Very often these rules are not applied strictly, if at all, but it does happen. “There aren’t any prosecutions because it isn’t a penal crime,” explains Brenner, “but in major cities there are checks by the local police and they give fines”.
As Brenner points out most sites either want to see documentation of a license to rent a property before they listing it. At the very least the property must have in their terms and conditions that the property is legal. “I think that's quite easy, if the intent is to only have legal places,” he says, adding that: “It's clear that in an AirBnb model, that doesn't work because they really aren't looking for those kinds of renters.”
Being both an hotelier and an Airbnb user Brenner can see both sides. “Competition is fair if it’s on a level playing field,” he says, “but a hotel that is competing with an unauthorised room for rent is a not very level playing field.” On the other hand he has listed on Airbnb himself – including his own apartment. “Airbnb was clearly designed for apartments and single rooms,” he adds, “and it doesn’t work so well for people with multiple rooms such as hotels”.
Marie-Reine Jezequel is another pioneer who founded an online rental website, NY Habitat, in 1989, long before marketplaces emerged. She recognises the need for new rules.
“The vacation rental industry is in dire need of regulations,” she says, “and the introduction of New York’s Short Term Rental Ban in 2011 did not solve the problems the industry is facing.” NY Habitat chose to respect the new restrictions and purged their inventory. “But paradoxically online peer-to-peer rental websites [like Airbnb] have multiplied and prospered,” she says. This is because individuals using the sites have chosen to ignore the regulations, while authorities seem to be turning a blind eye. “Legislators should provide clear incentives to online rental marketplaces to self-regulate and develop mechanisms to monitor compliance and confirm the legal and tax status of the properties they advertise,” she stresses.
Airbnb is well aware of these discussions and says it supports the drive to bring more clarity to regulations. “We agree with the spirit of regulations that seek to protect hosts and guests alike,” says Christopher Lukesic, a spokesperson for the company. “We would support any legislation that would make it easier for permanent residents to rent out their extra space occasionally,” he adds, “and for travellers to access local neighborhoods and bring additional income to the city.”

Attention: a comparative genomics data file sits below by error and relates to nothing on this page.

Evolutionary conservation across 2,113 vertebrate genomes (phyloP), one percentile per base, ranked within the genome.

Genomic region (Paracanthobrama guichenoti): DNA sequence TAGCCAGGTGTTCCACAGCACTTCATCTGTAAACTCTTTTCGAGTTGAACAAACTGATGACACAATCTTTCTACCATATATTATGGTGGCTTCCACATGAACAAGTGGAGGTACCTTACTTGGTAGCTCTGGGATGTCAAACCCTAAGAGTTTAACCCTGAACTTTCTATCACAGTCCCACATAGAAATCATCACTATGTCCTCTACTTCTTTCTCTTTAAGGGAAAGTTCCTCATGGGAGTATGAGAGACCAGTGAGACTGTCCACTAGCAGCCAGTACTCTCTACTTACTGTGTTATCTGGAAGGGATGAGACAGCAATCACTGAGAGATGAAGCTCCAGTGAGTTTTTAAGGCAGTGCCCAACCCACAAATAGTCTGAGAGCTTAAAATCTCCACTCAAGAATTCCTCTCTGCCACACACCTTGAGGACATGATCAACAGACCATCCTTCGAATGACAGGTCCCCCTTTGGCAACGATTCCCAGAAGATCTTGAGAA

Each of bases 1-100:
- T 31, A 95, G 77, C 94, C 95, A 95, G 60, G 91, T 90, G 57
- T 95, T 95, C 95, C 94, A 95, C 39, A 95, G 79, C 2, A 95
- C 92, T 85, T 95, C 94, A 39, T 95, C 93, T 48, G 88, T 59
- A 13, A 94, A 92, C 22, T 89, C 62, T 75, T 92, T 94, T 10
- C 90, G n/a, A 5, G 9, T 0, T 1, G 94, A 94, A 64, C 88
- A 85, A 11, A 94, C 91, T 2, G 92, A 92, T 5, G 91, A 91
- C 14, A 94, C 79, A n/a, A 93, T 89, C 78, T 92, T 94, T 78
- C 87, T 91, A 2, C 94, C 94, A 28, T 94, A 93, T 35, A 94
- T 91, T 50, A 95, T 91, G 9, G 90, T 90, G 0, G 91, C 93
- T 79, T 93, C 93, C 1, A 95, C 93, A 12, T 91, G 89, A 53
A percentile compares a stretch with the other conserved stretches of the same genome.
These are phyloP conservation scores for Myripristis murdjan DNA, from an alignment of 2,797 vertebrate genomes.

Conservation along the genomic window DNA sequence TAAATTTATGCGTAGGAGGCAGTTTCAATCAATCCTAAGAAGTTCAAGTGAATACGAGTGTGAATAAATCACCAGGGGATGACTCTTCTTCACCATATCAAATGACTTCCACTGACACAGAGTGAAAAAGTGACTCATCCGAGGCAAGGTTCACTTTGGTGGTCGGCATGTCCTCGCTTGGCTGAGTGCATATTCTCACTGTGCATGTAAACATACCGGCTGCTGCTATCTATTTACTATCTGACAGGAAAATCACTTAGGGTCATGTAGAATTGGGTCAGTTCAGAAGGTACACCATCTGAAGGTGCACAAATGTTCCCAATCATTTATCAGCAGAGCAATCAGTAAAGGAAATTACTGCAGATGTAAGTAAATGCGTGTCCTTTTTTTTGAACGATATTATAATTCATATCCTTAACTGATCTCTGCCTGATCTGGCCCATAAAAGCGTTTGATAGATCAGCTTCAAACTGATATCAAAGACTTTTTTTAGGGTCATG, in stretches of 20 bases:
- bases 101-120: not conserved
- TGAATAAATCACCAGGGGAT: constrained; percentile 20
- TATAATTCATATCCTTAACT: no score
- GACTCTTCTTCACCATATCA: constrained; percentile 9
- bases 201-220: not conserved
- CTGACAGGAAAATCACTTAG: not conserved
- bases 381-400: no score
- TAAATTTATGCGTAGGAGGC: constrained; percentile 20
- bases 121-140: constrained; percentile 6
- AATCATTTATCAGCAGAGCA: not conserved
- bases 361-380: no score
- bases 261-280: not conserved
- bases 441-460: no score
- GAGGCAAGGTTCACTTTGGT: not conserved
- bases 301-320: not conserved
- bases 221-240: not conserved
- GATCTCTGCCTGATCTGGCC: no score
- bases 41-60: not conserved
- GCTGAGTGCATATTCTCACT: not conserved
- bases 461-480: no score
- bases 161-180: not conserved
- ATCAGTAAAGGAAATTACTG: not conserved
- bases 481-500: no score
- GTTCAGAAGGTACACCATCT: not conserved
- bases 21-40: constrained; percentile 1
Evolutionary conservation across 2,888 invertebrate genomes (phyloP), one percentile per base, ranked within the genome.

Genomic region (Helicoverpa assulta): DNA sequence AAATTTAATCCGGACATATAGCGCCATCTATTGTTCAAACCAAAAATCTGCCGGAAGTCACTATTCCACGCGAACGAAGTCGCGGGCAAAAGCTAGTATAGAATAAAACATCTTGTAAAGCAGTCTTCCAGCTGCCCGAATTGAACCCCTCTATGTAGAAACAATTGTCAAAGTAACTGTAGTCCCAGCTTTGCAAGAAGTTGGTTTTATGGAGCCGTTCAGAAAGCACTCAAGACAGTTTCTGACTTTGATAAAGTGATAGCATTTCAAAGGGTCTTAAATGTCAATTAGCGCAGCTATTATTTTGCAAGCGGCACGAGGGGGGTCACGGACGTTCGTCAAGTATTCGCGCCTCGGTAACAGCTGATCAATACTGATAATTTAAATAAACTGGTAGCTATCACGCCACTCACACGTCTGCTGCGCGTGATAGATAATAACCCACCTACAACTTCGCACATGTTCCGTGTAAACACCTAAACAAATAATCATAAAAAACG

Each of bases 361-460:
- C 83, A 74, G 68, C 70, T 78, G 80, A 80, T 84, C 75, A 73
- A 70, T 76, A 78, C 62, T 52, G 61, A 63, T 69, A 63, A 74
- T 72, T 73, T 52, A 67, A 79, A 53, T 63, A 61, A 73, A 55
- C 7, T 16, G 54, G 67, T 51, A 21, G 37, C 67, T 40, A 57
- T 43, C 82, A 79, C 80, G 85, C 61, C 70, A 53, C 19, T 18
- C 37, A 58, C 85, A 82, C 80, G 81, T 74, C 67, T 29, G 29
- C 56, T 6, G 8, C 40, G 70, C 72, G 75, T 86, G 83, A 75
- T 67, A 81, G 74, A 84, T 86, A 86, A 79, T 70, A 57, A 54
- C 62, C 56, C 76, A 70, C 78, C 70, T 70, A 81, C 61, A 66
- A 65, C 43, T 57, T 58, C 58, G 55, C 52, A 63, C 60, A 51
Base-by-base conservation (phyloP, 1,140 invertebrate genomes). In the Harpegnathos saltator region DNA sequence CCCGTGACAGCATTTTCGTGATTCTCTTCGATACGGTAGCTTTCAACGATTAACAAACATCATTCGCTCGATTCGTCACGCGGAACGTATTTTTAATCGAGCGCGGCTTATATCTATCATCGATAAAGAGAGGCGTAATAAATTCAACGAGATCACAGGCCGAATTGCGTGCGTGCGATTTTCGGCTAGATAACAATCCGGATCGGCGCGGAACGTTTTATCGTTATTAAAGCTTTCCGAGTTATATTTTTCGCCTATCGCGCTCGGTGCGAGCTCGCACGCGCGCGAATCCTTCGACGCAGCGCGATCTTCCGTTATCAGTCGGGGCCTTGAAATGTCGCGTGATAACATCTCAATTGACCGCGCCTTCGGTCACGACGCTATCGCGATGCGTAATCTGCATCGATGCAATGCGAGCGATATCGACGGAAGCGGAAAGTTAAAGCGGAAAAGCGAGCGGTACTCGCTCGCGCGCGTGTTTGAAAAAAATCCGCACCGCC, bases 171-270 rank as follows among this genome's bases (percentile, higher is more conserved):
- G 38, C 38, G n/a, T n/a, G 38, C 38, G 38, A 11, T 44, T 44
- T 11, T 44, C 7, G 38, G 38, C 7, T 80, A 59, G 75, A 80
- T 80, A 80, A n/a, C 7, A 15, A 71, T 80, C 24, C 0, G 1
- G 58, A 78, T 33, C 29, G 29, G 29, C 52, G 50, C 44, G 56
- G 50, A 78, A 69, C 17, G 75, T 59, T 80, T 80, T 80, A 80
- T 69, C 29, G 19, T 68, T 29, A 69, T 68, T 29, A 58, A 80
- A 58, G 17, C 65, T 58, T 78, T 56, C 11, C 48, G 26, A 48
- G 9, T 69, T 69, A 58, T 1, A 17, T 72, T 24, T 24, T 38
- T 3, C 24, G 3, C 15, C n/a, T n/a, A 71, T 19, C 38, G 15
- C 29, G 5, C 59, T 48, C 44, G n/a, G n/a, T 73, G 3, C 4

However, as Brenner points out the laws vary so much from place to place that it would be tough for a company like Airbnb to try and lobby to allow their kind of rental. Airbnb has offices in Italy and France and elsewhere. “It's not like they don't know what can and can't be done and couldn't put it in a ‘legal’ section of their backend,” he says.
Making this happen within the existing legal framework will not be easy and the speed at which laws change will vary depending on where you are. “In some places where entrepreneurship is valued and encouraged I can imagine the laws bending towards the marketplace,” says Brenner. “New York might go this way. Italy won’t and I doubt Paris will either.”
But others, especially in the startup community, view these changes not only as inevitable but also critical for the future of the economy. “Since this model of peer-to-peer marketplaces is so new there are definitely things that need to be figured out and some questions that need to be answered,” says Gidsy chief executive and founder Edial Dekker. But at the same time he believes that the new models can be inherently more robust. “Platforms like Airbnb and Gidsy are more decentralised, which creates some friction sometimes, but I believe in an economy that is more deregulated than today, an economy that is more agile and less fragile.”
We’ll be watching this playing field with interest.